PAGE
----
She couldn’t have him, and there was no mistaking it.  She could never be his wife.  She would not steal herself back from Randa [her uncle] only to give herself away again–belong to another person, be answerable to another person, build her very being around another person.  No matter how she loved him.


What was the difference between a husband and a lover?  If she took Po as her husband, she would be making promises about a  future she couldn’t yet see.  For once she became his wife, she would be his wife forever.  And no matter how much freedom Po gave her, she would always know that it was a gift.  Her freedom would not be her own; it would be Po’s to give or withold.  That he never would withhold it made no difference.  If it did not come from her, it was not really hers.  If Po were her lover, would she still feel captured, cornered into a sense of forever?  Or would she still have the freedom that sprang from herself?

[End Spoiler]

Hm.  “Steal herself back,”  “give herself away,” “belong to another person.”  For Katsa, committed love seems to carry the danger of being owned.  I am married.  I like it.  I have never thought of it that way.  Maybe she is not such a good role model in the “nature of relationships” department.  She’s insisting on an an oddly passive, static definition of marriage for such an independent young woman.

I am also pretty disturbed  that she rates her freedom as something that it is in someone else’s power to withhold.  But I think it is awesome (and kind of cute, really) that she is is agonizing about these things before anything at all–ahem!–happens.  It is good to see characters making decisions about love for a change, instead of approaching it with an ideal of being swept away.

Which reminds me of something else.  Even though it’s distracting, I can’t help giving an amused mental cheer whenever a YA novel stops in the middle of getting all hot and bothered to make a nerdy point of mentioning birth control.  How do you feel about that?  Do you think it’s just annoying?

One thing that defintely annoys me is how every traditional YA fantasy world that addresses such things seems to have some common leaf to chew or some berry to eat that infallibly prevents conception, with no side effects. Credulity is strained.  If only it had ever been that easy on this planet.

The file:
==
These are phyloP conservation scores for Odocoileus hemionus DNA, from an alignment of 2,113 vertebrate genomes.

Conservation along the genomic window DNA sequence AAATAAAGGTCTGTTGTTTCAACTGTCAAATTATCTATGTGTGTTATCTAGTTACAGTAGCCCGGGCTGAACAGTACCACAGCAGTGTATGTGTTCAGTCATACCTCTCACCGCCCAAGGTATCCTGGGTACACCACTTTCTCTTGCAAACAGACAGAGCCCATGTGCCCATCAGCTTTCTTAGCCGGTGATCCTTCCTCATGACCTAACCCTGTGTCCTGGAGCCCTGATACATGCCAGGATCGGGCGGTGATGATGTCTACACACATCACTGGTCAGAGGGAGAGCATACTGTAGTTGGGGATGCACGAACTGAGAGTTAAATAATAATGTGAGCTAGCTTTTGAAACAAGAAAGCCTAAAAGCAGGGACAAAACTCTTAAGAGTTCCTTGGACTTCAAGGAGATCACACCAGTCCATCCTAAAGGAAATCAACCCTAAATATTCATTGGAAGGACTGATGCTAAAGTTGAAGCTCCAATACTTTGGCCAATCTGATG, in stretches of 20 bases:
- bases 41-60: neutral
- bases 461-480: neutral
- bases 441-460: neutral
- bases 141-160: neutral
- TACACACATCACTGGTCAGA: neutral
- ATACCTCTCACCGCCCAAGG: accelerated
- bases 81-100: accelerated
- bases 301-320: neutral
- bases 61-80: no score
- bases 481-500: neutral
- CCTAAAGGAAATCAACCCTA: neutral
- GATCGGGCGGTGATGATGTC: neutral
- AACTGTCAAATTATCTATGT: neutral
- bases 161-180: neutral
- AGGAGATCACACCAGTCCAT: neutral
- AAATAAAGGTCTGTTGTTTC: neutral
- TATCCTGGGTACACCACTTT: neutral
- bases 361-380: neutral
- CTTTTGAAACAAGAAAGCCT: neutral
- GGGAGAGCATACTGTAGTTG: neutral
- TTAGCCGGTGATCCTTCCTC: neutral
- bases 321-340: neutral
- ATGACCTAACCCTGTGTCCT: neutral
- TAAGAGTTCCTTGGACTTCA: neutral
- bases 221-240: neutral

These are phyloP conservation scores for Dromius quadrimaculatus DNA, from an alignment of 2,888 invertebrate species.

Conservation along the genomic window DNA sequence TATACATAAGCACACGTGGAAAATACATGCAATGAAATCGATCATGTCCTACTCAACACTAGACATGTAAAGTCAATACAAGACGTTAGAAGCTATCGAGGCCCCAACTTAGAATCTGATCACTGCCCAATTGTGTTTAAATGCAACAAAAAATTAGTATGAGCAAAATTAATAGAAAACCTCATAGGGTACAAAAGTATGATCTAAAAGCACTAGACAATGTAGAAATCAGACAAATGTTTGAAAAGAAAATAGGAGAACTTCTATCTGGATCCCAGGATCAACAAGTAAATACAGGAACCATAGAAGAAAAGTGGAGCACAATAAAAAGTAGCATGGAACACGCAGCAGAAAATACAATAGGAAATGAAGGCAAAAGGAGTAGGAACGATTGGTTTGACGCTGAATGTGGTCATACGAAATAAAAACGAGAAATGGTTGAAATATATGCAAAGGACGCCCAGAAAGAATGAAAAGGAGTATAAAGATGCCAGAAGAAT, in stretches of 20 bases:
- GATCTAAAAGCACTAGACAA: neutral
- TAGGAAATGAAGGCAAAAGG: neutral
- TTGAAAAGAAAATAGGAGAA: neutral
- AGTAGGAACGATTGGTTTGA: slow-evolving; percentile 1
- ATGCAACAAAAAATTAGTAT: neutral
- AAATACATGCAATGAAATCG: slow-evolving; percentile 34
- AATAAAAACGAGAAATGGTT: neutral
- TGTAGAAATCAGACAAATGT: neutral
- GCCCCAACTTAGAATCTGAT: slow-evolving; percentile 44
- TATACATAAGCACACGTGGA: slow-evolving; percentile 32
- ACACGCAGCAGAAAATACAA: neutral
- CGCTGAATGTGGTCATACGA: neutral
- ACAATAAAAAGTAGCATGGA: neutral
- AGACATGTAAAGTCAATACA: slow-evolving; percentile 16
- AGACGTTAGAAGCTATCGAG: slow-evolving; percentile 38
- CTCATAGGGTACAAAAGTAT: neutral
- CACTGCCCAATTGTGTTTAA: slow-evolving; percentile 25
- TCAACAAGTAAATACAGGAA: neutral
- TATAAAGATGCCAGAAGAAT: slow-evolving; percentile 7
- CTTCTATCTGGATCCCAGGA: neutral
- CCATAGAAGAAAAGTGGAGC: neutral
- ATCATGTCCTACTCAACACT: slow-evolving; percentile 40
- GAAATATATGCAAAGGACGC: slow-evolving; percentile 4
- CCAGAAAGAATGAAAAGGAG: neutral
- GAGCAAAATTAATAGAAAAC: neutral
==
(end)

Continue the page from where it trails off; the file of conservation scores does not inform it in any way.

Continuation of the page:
Another minor annoyance: I guessed the result of the Prince Po’s fall at the earliest possible moment.  Earlier than was intended.  The irony it promised with his particular Grace was just too shiny for an author to resist, and too obvious for a jaded reader of YA fantasy not to see coming.

Hero’s Song by Edith Pattou

February 12, 2010

Harcourt, 1991

Finished: February 11, 2010

Source: library shelves

Genre: YA high fantasy

On the scales: featherweight

I have been falling asleep to this book on and off since December.  In a nutshell, Hero’s Song is YA fantasy culled from Tolkien and a jumble of Celtic–particularly Irish–mythology.  Perhaps that’s why I couldn’t give up on it: there’s something so fresh and fearless about Pattou’s authorial hero worship.  If you’re going to imitate, why not imitate the best?

Writers of fantasy have been pillaging Middle Earth as long as its been around.  They joke and bluster and spatter blood to cover their tracks, but the one thing they never manage to get their hands on is the one thing they could really use: Tolkien’s cadence.  Pattou is different.  She grasps the mythic style.  She borrows reverently and (I think) unconsciously.  Hero’s Song was her first novel, and reading it was a bit like watching a baby fantasist taking her first steps.  It’s a book I would have liked to like.

Here’s the problem: I read Fire Arrow, the sequel to Hero’s Song, when my life was in post-college chaos.  You know how the right fantasy novel at the right time can give you an escape and a grounding the same time?

I wouldn’t mind repeating the experience, but it’s not going to happen.  Pattou selects formidably rich source material.  It overshadows her storytelling.  She also has a tendency to lay on the “realistic” details.